In divorce actions, the parties will typically go through the process of discovery, during which they will seek any evidence that they can use to help them obtain a favorable outcome. Once discovery is complete, and the court issues its final judgment, however, parties will rarely be granted the chance to offer additional evidence. This was demonstrated in a recent Florida ruling, in which the court explained that reopening evidence in a divorce action would be unfairly prejudicial to the wife. If you are interested in seeking a divorce and want to learn more about your rights, it is smart to confer with a knowledgeable Miami divorce attorney.
History of the Case
It is alleged that in 2014, the parties divorced pursuant to a consent judgment that, among other things, fixed the equitable distribution of the estate. In 2020 the wife filed a motion asking the court to clarify her right to the husband’s pension. The court conducted a hearing during which the husband, the wife, and the benefits manager for the husband’s pension fund testified. The court ultimately entered an order defining the husband’s pension obligations to the wife.
It is reported that a week after the trial, the husband obtained a new attorney, who then moved to reopen the evidence on the grounds that the court granted the wife a greater share of the husband’s pension than she was entitled to receive. The motion asserted that supplemental evidence from the benefits manager was necessary to issue an equitable ruling. The court denied the motion, and the husband appealed.
Grounds for Reopening Evidence in Divorce Actions
The trial court ruling was affirmed on appeal. The court explained that while trial courts have the discretion to reopen evidence in a divorce action, to do so, they must first consider four factors. Namely, whether the request to reopen evidence is timely, the character of the evidence the moving party seeks to introduce, the effect the new evidence will have, and the reasonableness of the grounds supporting the request to reopen the evidence.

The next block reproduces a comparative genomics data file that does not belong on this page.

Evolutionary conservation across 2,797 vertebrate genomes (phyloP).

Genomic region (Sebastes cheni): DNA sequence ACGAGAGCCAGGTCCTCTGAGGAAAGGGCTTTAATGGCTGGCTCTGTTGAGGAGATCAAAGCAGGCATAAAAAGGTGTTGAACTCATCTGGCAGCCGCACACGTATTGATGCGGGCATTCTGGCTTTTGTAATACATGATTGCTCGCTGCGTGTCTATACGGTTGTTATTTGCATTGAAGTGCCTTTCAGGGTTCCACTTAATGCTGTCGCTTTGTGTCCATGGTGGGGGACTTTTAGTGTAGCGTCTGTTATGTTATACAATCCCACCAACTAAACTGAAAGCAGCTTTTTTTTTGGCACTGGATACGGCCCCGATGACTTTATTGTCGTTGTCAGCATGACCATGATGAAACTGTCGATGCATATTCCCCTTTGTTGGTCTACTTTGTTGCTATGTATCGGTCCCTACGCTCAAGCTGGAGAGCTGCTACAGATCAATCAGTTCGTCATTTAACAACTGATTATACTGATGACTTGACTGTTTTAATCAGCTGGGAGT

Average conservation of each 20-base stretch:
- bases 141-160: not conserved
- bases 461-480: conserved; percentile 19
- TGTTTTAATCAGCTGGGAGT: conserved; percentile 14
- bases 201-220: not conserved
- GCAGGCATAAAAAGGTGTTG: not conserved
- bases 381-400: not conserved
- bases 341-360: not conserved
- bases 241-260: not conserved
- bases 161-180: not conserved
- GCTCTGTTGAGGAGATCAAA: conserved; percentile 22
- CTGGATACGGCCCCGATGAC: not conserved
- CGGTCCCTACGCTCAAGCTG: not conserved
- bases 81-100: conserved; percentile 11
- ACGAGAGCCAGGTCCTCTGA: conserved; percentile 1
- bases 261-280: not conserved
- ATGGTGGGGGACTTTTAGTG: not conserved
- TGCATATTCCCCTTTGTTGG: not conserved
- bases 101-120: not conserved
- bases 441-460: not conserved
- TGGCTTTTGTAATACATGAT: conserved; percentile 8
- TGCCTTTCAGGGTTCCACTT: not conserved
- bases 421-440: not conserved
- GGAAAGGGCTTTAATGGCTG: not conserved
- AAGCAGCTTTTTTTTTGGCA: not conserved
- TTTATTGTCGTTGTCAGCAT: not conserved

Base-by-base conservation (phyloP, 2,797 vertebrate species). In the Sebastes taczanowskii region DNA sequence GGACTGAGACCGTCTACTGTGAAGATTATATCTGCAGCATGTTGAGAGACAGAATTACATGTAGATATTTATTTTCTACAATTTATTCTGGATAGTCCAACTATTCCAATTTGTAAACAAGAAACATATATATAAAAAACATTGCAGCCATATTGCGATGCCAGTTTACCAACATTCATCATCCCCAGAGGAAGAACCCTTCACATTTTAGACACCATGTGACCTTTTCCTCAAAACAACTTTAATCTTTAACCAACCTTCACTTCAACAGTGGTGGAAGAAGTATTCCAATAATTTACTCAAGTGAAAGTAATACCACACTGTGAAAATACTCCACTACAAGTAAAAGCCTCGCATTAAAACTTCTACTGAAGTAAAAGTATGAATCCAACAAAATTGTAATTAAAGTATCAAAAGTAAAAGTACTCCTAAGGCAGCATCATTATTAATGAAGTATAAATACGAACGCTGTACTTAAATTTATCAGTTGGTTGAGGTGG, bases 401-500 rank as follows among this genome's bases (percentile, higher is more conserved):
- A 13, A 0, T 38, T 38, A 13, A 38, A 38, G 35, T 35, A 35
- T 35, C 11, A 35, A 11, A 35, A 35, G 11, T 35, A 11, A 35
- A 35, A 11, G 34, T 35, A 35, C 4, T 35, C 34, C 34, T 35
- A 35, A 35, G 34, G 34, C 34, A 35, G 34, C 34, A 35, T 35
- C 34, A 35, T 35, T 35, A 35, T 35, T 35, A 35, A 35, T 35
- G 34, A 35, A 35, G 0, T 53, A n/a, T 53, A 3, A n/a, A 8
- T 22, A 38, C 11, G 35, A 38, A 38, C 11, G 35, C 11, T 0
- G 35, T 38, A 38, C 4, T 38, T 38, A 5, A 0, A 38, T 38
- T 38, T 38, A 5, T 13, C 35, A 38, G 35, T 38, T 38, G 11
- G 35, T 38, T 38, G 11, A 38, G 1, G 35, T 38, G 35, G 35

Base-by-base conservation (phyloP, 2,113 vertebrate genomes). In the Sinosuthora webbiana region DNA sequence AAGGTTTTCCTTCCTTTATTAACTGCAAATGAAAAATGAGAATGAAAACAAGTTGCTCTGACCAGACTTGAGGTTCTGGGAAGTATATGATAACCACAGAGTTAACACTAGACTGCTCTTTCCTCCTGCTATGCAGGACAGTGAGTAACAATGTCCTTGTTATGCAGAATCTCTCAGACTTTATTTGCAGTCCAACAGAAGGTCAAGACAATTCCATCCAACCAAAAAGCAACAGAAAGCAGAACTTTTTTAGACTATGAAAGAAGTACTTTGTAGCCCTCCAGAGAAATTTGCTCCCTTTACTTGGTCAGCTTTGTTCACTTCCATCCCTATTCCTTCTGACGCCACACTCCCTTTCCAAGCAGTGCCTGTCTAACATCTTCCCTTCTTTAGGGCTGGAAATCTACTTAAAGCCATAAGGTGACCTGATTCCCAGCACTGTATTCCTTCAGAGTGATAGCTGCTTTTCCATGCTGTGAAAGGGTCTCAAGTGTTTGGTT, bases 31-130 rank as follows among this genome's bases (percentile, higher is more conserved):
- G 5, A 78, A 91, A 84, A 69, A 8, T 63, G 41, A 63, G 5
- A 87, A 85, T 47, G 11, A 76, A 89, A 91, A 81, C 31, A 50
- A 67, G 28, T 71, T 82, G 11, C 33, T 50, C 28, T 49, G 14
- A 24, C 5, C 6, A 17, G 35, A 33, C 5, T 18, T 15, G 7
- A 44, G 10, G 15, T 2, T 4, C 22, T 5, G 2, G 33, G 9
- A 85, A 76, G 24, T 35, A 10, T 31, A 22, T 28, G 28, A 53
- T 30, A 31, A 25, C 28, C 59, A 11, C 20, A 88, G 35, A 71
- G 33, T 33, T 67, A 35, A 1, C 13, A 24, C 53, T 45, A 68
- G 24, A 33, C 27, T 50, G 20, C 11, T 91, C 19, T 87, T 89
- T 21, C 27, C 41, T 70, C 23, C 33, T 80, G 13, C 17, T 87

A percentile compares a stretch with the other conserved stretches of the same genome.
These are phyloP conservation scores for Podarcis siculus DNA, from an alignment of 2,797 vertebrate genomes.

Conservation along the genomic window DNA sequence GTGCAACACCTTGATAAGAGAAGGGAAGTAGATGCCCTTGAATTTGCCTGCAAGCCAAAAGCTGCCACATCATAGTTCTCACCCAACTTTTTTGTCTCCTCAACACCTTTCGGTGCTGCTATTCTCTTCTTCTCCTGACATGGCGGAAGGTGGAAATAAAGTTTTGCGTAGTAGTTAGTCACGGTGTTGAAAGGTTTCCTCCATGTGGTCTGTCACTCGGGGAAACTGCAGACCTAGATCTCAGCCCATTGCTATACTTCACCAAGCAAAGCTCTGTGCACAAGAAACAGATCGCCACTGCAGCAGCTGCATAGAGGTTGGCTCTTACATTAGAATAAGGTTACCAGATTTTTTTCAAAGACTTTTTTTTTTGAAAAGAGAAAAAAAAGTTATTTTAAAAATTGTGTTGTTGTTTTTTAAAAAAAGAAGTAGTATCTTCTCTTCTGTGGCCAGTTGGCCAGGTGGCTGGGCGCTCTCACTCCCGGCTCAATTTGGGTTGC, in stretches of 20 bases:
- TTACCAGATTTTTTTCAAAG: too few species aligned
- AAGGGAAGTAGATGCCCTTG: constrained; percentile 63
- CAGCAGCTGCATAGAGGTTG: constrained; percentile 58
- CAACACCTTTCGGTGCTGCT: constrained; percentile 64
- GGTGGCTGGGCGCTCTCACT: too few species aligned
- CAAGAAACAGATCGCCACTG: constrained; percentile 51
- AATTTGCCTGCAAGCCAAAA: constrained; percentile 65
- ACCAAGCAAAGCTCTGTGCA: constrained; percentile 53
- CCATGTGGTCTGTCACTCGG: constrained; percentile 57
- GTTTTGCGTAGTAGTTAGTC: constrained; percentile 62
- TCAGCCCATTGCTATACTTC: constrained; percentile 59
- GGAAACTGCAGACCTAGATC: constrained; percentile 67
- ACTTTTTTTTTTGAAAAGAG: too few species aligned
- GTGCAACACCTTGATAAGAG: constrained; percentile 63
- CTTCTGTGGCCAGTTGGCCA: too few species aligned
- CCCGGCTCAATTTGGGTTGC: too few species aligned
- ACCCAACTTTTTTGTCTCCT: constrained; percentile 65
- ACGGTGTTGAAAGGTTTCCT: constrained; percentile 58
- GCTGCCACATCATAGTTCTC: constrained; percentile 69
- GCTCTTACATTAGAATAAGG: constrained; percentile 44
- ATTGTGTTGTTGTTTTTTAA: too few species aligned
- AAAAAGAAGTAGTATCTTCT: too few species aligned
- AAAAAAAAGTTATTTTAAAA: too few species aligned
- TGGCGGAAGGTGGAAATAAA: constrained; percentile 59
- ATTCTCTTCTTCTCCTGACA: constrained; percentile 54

Moreover, a court should only grant a request to reopen evidence if it will not prejudice the non-moving party. In the subject case, the court found that the evidence the husband sought to introduce would not have impacted the trial court’s ultimate decision with regard to the pension. Additionally, the court stated that allowing the husband to introduce new evidence at this juncture would grant the husband a second bite of the apple, which was unduly prejudicial to the wife. Thus, it affirmed the trial court ruling.
Confer with an Assertive Miami Attorney
Parties generally only have one chance to present their case in divorce actions, and if they fail to set forth any evidence in their favor, it can negatively impact their outcome. If you or your spouse intend to file for a divorce it is important to hire an attorney who will work tirelessly to help you protect your interests. The skilled Miami attorneys of the Law Offices of Sandy T. Fox, P.A. are well-versed in what it takes to achieve good outcomes in divorce actions, and if you hire us, we will advocate zealously on your behalf. We have an office in Aventura, and we frequently help people in divorce actions in Miami. You can contact us through our online form or at 800-596-0579 to set up a meeting.